Structures and systems for living a free life

I'm fascinated by systems. When I wrote about my daily schedule, someone commented that I have a lot of self-discipline. Here's the thing: I wasn't born this way. As a free-spirited ENFP with ADD, I naturally tend to skitter off into tangents, daydreams, dithering, procrastinating. My weak points are organization, goal setting and staying focused long enough to complete necessary tasks. Yes, I'm a moderately talented writer but in high school I realized that my "flashes of brilliance" were not enough to accomplish my dreams of becoming a published author. I actually needed organizational systems and structures (as much as I hated them!) to help me. Otherwise, my dreams would remain wishes.

I used to wish I was one of those elite writers who could churn out awesome manuscripts while drunk, or in a coffee shop surrounded by people or while under intense stress, or while traveling. But I'm not one of those writers. I'm me. I need my sleep. I need my routine.

My systems save me. My systems free me.

My systems enhance creativity. Take a sonnet, for example. Sonnets have structure: meter, rhyme scheme, sequences. Sonnets have tight structures and yet, some of the most transcendent poems are sonnets. The structure is the setting upon which the beautiful diamond shines.

Once I started loving structures, I began seeing everything as a potential system. For example, shoes. Shoes need a system. Especially in a big family like mine, shoes can easily overwhelm space and become unmanageable. Our shoes needed a system.

Now, here's the trick (especially for folks with ADD!): don't over-complicate your system! It doesn't have to be Pinterest pretty. When it comes to systems, I always choose function over aesthetics. I'm not opposed to aesthetics, per se. Beauty matters. But I'm more concerned about ease and functionality.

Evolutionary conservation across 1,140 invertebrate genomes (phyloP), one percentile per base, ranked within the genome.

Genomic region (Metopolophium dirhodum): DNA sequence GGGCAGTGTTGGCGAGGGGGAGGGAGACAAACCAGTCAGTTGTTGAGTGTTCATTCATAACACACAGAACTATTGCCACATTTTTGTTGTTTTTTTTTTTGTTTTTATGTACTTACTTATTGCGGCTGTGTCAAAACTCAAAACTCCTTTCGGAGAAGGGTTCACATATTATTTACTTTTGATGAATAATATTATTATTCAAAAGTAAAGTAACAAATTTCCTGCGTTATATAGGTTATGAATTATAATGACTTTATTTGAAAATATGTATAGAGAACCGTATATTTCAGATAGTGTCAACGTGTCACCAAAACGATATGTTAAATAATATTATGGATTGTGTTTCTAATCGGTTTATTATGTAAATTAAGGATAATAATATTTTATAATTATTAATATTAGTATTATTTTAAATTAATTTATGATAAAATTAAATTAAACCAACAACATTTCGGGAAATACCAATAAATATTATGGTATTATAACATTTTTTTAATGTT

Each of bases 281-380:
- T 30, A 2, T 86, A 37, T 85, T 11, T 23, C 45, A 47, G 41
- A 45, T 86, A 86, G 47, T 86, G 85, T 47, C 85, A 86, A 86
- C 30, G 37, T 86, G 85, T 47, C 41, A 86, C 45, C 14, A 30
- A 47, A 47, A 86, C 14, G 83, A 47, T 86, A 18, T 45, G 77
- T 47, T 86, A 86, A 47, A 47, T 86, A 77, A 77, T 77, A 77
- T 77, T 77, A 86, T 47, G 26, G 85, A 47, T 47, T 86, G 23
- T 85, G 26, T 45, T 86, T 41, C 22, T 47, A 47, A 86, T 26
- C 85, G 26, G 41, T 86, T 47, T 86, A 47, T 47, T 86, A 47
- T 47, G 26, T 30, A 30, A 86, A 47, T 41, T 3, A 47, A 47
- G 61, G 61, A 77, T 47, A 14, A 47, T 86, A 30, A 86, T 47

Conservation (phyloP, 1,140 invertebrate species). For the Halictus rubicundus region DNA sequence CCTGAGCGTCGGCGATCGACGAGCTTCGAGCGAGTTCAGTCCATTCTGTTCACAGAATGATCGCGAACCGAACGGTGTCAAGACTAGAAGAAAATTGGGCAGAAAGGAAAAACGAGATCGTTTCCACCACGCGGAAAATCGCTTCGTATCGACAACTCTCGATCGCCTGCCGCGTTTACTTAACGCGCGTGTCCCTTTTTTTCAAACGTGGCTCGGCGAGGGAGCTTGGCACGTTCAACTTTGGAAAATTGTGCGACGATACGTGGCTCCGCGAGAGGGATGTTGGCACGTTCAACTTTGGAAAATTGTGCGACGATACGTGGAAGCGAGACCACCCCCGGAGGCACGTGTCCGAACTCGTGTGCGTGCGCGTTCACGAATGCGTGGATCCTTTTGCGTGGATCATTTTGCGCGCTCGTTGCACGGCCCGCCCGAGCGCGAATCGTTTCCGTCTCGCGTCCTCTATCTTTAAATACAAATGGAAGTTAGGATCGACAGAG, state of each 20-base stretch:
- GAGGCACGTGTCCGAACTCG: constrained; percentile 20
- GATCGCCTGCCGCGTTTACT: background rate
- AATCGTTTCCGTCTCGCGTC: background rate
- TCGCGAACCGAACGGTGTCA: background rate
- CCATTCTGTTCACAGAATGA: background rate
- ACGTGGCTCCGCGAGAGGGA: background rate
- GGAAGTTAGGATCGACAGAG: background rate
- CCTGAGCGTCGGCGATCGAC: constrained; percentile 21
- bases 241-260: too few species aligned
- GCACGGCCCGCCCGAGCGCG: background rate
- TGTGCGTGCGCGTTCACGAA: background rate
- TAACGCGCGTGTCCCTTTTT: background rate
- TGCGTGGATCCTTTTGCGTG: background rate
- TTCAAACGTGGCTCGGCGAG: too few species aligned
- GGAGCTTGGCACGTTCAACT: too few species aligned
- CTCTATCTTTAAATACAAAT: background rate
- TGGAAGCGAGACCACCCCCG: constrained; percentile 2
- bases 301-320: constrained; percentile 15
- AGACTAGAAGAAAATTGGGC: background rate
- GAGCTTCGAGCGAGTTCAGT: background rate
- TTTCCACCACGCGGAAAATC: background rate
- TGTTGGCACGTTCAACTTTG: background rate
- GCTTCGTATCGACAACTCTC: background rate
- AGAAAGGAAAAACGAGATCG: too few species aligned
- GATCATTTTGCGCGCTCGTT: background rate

Hence, our family shoe closet (it's not even that tidy but it still totally works!):

This shoe closet used to be a coat closet. My husband retrofitted it with shelves. Little kids' shoes are near the bottom, adult shoes on top. It's not exactly pretty, but it solves the problem of a shoe pileup near the front door. Also, if everyone keeps their daily, school shoes in one spot, getting out the door each morning is simplified.


Here's one more example from my life. Each morning I shower, do my hair and makeup. But if everything isn't easily accessible, I'll forget something like flossing or mascara (thank you, ADD). So, I've created a little countertop solution that--once again--is not PRETTY--but it's functional and systematizes my morning routine.

I keep a few things in the medicine cabinet--mainly because if it's TOO crowded in my toiletry tray, my ADD brain can't sort it. The things I keep in the medicine cabinet stay in the EXACT SAME SPOT so I always know where they are.

I also have systems for exercise, mail management, books, lunch pails, carpool routes, bedtimes, laundry collection. I have systems for writing. I have systems for blogging. After I'm done editing this book? I'll tell you all about my system for book writing!

The point is, if I--as a scatterbrained ENFP--can organize and systematize my life, ANYONE can! Start small. Start tiny. Systematize ONE thing. Maybe just make your bed. Maybe just put on your workout clothes (without even working out!). Just one thing. One tiny step.

You CAN achieve your dreams!